This article appeared in the September 12, 2022 edition of the Monitor Daily.

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A farmer deepens her roots, and broadens her sharing

Lisa Rathke/AP/File
Janine Ndagijimana displays African eggplant, also called bitter ball or garden egg, in her field in Colchester, Vermont, in July 2018. Far from the refugee camps where she once lived, Ms. Ndagijimana has developed a thriving small business that ships produce around the United States, and now supplies a food bank too.
Clayton Collins
Director of Editorial Innovation

As a businesswoman, Janine Ndagijimana owns her niche. 

The market, in her case: eggplants. Not the aubergine kind but a white, African variety commonly called “garden eggs.” She first noticed them as a market favorite inside a refugee camp – she was born in one camp in Rwanda, to Burundian parents, and lived in another in Tanzania before arriving in the United States in 2007. 

Six years later she was growing them, among other varieties, in the soil of northern Vermont near Burlington. The city has long played host to a diverse resettlement community. Ms. Ndagijimana got support from regional organizations that help new Americans take root through agriculture.

She also drew from her years in those camps.

“Life was not easy because even the food they provided was not enough for one person,” she told The Associated Press, through an interpreter, in 2018.

Today she ships her specialty produce to buyers around the U.S. And last year she began partnering with Vermont Foodbank, which purchases produce from her – 1,000 pounds of it in that first year, says Elena Palermo, a community engagement manager.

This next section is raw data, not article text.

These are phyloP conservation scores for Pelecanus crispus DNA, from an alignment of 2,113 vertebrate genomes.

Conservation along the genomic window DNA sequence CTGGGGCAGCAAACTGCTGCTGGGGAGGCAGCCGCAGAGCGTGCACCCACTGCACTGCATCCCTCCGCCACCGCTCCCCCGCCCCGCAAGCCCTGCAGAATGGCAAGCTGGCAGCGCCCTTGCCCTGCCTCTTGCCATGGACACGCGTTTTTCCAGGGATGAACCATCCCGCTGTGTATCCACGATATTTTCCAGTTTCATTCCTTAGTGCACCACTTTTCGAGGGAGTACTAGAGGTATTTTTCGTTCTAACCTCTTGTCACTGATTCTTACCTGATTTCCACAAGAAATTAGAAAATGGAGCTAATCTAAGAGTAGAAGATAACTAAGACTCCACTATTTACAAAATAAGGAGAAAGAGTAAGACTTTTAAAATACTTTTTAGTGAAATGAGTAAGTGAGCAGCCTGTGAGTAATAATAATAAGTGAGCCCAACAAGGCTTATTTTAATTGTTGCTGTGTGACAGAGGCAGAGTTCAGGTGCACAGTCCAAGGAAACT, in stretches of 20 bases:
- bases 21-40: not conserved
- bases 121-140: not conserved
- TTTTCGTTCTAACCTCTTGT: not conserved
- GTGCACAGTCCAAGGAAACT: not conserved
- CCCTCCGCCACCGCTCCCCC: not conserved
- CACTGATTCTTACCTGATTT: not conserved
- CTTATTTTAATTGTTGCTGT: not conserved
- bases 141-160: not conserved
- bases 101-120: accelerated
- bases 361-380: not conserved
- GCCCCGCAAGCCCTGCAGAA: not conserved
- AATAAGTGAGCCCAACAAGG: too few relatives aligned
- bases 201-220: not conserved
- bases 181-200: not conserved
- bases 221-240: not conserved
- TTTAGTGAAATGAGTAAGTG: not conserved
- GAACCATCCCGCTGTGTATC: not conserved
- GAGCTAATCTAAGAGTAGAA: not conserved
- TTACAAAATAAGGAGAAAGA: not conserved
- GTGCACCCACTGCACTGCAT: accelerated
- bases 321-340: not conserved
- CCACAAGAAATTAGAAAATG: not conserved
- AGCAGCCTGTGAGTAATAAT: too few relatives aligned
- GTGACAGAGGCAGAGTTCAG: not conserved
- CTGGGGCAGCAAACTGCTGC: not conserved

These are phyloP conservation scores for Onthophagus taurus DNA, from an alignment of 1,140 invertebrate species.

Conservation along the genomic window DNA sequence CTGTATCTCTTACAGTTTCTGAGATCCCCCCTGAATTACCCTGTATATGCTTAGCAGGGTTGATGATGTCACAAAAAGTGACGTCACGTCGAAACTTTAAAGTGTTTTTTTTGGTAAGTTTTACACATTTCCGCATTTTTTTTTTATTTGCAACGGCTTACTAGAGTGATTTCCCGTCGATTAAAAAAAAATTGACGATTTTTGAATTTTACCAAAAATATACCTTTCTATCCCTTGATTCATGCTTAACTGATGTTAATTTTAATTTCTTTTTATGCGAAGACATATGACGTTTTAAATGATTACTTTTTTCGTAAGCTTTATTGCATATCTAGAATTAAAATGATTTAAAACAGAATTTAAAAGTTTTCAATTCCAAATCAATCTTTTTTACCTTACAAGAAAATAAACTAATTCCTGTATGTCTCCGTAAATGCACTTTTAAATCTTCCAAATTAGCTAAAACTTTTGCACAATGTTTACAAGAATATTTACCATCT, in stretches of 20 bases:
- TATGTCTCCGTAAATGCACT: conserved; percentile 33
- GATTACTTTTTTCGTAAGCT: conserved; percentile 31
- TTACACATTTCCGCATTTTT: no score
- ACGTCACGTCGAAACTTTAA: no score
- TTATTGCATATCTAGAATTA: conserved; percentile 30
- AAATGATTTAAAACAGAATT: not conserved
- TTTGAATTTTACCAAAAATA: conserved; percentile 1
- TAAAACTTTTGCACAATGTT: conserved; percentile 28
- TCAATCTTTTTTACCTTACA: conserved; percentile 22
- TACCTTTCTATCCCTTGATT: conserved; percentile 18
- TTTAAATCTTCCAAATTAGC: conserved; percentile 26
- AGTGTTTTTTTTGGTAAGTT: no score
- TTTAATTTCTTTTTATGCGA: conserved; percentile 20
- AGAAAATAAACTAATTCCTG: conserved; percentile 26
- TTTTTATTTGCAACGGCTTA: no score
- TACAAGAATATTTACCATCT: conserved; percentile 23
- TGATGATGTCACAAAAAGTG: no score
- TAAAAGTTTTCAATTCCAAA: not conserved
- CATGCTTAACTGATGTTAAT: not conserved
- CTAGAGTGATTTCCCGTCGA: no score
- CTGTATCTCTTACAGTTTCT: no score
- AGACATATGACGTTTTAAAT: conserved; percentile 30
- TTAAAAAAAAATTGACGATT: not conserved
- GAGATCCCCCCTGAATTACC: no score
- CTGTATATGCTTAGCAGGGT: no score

This season the food bank is on track to pick up 1,500 pounds of eggplant. Ms. Ndagijimana also produces amaranth. Food-bank produce recipients who aren’t part of an African diaspora have warmed to unfamiliar options, says Ms. Palermo. The food bank provides recipe cards.

“It’s a great partnership,” says Ms. Palermo, one begun by a conversation with members of the resettled community that revealed “a desire for more culturally responsive food choices.” Coming next: an African corn variety that will be ground and sold as a staple. That’s just Ms. Ndagijimana deepening her roots.

“She’s definitely excited to be sharing this variety with her community,” says Ms. Palermo. “She has that wonderful entrepreneurial sense as well.”

This article appeared in the September 12, 2022 edition of the Monitor Daily.

Read 09/12 edition
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